the guy is an anti-Vaxer who took a bunch to Samoa to convince people to let their kids get measles. He has no pride, no honor. Just another rich bum, who cares what his family name is? We are not a monarchy and should not worship celebrities! IMHO.

Charles Patrick Lynch
Posted on Portside's Facebook page


Robert F. Kennedy, Jr. Updates Branding in New Appeal to Latino Voters  --  Cartoon by Lalo Alcaraz



Lalo Alcaraz
March 21, 2024


Bridge Collapse as Politics in Era of Trump  --  Cartoon by Dr. James MacLeod



Dr. James MacLeod
March 26, 2024


Re: (Mostly) Useful Government Numbers About Poverty, Jobs, and Unemployment, Including the Latest Employment Report for February 2024

(posting on Portside Labor)

Can you pass this info on to Frank Stricker?

I learned from students who worked as baristas or for fast food places that their unemployment benefit was so low ($20/week or less) that it wasn't worth applying for. So their numbers also aren't counted.

It's so sick that those who need the benefit the most get the least.


Lita Kurth


Does this help?

The salary a single person needs to live comfortably in 25 major U.S. cities

Natalya Panteleyeva


Boeing  --  Cartoon by Nick Anderson



Nick Anderson
March 25, 2024


Re: Single-Payer Healthcare Would Save Money and Lives

I am now living in Nice, France and have access to the French single-payer system.


Prior to getting m Carte Vitale (admission into the system, I paid 100% of the cost of everything here.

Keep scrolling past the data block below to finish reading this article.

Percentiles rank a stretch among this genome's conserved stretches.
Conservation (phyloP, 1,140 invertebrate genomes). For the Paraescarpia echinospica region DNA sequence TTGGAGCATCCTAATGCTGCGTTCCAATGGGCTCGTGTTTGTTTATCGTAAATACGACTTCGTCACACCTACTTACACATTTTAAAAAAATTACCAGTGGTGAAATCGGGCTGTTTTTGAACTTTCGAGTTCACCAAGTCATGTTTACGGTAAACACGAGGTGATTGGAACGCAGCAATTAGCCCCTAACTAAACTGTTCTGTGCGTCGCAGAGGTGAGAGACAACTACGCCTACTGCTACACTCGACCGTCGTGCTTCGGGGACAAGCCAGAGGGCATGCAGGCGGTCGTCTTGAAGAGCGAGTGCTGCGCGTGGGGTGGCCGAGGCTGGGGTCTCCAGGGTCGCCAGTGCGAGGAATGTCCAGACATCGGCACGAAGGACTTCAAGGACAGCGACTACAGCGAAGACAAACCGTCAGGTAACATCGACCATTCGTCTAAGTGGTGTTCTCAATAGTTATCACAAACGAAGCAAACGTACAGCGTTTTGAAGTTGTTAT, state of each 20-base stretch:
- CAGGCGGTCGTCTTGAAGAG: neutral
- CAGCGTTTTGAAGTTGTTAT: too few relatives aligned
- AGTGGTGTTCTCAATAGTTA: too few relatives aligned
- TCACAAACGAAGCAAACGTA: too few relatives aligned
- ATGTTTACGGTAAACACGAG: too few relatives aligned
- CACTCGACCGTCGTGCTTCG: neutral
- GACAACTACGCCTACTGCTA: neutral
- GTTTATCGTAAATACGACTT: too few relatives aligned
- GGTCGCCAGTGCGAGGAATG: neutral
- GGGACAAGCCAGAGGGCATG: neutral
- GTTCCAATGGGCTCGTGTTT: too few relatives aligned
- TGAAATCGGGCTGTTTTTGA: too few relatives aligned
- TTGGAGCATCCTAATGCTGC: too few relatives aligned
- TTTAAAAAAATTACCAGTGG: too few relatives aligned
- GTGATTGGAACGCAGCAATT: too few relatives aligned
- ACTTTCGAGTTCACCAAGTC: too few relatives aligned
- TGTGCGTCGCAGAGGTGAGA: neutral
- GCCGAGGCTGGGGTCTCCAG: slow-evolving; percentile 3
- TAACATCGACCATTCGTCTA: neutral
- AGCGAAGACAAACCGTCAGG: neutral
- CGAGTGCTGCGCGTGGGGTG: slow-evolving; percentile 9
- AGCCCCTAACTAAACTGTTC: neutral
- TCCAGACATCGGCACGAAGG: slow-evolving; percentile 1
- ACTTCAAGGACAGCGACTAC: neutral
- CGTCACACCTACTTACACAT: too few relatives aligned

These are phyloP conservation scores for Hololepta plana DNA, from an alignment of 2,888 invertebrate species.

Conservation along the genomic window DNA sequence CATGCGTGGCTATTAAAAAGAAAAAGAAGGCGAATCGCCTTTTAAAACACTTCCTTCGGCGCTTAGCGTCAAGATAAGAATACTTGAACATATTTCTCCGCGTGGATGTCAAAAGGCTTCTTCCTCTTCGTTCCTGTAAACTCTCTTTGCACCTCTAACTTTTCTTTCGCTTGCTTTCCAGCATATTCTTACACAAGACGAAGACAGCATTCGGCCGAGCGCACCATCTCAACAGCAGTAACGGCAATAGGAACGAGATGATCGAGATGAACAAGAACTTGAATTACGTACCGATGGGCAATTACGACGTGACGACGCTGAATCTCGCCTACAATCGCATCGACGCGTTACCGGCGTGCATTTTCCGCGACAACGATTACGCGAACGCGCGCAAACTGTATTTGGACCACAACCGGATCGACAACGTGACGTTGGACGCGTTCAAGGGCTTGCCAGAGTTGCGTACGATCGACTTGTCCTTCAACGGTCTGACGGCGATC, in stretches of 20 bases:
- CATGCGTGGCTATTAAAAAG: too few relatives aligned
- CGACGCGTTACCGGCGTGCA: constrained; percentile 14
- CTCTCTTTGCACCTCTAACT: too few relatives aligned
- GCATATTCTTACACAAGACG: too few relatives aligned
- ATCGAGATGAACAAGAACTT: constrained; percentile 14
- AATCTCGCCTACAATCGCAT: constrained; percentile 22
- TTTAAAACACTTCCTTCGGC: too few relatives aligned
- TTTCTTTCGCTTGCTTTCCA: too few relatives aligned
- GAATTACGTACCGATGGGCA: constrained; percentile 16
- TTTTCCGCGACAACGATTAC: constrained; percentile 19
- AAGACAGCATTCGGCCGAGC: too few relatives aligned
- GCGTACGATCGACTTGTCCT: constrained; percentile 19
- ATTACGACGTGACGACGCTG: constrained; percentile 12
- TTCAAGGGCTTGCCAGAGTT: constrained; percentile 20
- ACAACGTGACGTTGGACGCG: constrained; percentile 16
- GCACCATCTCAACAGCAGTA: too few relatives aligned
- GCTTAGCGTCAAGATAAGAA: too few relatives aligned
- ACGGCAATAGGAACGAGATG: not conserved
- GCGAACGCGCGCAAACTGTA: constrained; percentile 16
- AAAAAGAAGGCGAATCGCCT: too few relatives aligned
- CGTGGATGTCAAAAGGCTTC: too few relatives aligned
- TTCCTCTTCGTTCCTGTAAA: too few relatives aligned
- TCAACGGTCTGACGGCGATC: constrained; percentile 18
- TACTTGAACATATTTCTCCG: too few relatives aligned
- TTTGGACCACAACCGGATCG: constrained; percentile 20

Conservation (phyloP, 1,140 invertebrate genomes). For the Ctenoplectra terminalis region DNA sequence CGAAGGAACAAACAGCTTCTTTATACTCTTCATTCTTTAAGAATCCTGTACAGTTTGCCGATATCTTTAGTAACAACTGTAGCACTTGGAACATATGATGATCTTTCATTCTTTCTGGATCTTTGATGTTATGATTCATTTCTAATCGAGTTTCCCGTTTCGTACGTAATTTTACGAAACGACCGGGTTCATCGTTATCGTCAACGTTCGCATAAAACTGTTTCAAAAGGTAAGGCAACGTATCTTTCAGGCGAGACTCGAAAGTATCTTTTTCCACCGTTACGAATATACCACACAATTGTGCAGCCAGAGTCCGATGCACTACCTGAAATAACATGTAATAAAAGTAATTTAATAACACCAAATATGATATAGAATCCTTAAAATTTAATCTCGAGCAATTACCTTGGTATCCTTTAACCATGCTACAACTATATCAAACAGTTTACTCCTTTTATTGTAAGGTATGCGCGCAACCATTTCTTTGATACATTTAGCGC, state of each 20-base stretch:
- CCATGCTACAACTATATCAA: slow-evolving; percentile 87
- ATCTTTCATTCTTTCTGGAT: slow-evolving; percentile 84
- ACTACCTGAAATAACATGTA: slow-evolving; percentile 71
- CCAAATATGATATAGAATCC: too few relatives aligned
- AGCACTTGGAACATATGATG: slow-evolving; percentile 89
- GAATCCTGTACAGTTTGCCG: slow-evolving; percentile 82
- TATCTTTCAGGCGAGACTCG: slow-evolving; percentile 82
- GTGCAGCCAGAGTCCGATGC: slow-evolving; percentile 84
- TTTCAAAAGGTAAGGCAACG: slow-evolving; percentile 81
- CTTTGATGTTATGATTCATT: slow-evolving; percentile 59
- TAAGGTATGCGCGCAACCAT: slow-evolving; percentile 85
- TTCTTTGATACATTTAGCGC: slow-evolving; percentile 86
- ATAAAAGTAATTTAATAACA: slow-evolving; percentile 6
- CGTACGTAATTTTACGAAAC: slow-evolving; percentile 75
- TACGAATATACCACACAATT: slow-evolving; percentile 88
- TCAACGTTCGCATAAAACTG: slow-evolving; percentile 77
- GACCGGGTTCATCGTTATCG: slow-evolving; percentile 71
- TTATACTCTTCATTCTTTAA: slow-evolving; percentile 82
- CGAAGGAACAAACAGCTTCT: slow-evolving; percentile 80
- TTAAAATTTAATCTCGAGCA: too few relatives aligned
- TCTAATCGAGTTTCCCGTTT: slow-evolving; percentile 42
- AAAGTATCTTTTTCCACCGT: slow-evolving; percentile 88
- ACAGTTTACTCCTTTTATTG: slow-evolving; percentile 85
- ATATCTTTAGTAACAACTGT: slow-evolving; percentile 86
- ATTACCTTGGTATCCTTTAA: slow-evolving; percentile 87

MRI?  Approx. $60.00

12 blood tests (results of all – the NEXT DAY and sent directly to you and your doctor – $110.00

Cataract surgery (both eyes) approx.. $2,700.00

Oh, and I have 2 cancers. I was informed that all of my cancer treatments will be FREE for life!

All prescription drugs are negotiated by the state for ALL PEOPLE and are almost embarrassingly cheap.

I had a nurse come to our apartment to remove stitches near my eye?  $20.00( house call on a Saturday!)

IT WORKS and don't believe anyone who tells you it doesn't!

Frank Zuback


Re: Why Has Niger Declared US Military Presence in Its Territory Illegal?

We are not wanted there, Unless we have other ulterior or evil motives we should respect the Niger's People's decision. We should not engage in intervention, destabilization, and sabotage. Let Niger chart their destiny. Bring our SOLDIERS HOME! UPGRADE THEIR BENEFITS TO LIVING WAGES AND SALARIES NOT JUST A SURVIVAL ONE.

Allan Baluyot


Re: The Greatest Baseball Films